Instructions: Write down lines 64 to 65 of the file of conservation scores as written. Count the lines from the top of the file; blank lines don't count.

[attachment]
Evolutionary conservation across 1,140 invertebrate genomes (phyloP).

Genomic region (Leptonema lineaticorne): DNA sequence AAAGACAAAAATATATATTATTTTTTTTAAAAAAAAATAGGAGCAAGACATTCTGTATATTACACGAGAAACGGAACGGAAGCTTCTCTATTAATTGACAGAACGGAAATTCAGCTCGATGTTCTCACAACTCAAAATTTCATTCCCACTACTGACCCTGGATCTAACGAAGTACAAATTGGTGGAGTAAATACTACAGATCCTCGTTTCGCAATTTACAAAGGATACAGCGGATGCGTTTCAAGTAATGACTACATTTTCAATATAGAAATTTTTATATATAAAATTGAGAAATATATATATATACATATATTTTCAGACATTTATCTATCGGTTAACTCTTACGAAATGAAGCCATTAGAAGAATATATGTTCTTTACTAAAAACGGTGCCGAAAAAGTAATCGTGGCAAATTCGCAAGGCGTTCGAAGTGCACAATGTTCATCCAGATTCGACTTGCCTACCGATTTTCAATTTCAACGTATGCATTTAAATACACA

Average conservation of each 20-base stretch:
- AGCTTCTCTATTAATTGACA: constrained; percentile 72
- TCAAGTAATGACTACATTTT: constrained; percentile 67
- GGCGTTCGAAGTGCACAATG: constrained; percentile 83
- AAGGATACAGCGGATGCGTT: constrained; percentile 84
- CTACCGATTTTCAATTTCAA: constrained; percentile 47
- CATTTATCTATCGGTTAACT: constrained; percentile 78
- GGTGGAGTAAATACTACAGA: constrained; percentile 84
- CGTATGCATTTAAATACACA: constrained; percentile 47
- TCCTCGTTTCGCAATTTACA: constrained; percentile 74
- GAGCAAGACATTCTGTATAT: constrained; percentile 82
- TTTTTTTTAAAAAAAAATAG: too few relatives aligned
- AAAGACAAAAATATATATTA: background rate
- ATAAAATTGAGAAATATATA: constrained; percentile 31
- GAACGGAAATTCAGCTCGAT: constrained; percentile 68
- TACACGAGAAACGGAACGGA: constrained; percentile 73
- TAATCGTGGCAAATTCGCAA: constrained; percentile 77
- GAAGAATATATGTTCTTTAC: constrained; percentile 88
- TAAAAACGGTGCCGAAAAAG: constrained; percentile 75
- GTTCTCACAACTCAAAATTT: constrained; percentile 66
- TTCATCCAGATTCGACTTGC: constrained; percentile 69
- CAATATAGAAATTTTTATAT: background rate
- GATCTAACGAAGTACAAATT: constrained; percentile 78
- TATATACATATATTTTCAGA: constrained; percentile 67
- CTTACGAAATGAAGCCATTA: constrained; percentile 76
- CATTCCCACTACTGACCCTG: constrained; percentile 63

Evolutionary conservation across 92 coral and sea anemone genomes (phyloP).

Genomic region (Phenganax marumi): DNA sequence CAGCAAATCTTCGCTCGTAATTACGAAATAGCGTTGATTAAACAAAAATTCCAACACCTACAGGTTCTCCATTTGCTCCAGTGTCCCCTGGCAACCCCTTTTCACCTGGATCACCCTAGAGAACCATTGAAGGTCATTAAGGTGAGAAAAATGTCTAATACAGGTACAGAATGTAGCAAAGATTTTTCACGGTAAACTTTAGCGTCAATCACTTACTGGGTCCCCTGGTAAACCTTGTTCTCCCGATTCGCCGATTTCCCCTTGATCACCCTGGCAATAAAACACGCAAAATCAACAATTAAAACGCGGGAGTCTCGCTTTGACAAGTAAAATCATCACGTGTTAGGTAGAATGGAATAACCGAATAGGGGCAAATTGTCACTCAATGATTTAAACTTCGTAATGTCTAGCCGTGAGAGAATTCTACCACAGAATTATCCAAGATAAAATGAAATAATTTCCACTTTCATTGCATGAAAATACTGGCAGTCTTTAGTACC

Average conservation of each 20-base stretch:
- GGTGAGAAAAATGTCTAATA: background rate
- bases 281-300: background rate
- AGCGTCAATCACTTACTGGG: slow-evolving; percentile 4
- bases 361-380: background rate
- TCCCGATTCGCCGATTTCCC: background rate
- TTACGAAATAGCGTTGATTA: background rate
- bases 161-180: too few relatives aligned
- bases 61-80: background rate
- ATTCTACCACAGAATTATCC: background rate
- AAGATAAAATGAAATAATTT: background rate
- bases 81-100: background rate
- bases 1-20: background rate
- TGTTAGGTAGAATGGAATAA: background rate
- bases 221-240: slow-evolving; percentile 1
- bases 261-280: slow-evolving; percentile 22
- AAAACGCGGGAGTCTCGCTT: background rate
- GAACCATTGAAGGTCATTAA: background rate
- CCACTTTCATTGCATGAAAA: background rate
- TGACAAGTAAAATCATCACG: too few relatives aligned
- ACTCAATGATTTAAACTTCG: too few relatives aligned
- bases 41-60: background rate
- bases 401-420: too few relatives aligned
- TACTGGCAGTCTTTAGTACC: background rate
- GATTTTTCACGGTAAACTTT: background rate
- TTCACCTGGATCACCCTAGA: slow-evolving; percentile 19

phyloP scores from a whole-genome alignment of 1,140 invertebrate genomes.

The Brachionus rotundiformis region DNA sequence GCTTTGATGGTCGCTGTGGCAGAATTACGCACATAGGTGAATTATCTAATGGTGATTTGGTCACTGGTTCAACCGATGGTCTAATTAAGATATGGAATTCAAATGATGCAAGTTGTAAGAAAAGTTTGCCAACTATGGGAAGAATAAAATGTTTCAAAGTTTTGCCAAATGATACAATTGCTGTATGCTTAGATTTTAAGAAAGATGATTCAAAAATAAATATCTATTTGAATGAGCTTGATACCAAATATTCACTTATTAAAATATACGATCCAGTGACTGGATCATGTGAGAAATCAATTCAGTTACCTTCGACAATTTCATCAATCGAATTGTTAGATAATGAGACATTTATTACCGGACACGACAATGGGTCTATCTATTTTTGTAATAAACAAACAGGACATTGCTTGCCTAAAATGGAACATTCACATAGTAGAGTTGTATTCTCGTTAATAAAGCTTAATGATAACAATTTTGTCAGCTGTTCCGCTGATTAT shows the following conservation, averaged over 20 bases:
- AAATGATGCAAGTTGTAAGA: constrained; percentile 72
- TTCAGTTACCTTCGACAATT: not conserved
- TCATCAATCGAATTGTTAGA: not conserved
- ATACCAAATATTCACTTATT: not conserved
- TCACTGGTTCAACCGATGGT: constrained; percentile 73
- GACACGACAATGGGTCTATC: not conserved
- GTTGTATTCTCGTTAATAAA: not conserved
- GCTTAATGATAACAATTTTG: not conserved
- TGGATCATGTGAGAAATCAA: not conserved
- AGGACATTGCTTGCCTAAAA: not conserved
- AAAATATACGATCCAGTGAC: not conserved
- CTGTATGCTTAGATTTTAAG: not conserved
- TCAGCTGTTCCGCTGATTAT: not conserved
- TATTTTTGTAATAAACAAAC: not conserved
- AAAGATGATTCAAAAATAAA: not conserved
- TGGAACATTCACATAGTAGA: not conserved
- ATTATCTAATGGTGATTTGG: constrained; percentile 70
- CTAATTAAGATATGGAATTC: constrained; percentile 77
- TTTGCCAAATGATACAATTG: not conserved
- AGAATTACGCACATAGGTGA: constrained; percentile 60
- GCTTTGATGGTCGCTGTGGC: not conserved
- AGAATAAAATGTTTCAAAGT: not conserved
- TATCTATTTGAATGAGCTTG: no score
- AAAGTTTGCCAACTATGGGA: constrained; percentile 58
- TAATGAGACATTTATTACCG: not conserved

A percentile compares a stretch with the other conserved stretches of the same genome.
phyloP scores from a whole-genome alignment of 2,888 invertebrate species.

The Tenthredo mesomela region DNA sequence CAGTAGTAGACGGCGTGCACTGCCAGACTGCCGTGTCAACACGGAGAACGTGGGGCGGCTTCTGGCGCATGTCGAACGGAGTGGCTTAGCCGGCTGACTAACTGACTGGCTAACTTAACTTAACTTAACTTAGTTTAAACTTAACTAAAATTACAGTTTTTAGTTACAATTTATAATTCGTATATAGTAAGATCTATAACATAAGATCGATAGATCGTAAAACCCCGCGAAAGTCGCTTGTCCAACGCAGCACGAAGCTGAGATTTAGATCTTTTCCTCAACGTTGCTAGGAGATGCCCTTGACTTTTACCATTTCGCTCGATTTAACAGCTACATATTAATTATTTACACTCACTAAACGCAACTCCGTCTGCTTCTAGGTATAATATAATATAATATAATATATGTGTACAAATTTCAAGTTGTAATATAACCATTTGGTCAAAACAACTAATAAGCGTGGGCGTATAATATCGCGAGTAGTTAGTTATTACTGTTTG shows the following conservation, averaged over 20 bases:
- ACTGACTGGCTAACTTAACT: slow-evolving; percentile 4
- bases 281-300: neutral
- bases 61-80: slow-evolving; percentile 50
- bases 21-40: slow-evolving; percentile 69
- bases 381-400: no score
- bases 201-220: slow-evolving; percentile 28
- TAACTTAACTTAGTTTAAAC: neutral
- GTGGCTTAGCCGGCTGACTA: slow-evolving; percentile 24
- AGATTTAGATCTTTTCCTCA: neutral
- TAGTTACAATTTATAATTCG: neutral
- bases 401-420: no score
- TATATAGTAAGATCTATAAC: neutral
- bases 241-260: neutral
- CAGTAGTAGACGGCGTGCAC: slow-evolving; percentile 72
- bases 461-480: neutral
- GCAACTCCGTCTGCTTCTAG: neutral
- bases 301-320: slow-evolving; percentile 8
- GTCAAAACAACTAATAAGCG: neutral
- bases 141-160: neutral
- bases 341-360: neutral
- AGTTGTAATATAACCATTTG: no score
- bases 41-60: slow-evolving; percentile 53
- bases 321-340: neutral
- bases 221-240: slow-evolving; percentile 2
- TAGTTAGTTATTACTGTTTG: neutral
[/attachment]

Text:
- GACACGACAATGGGTCTATC: not conserved
- GTTGTATTCTCGTTAATAAA: not conserved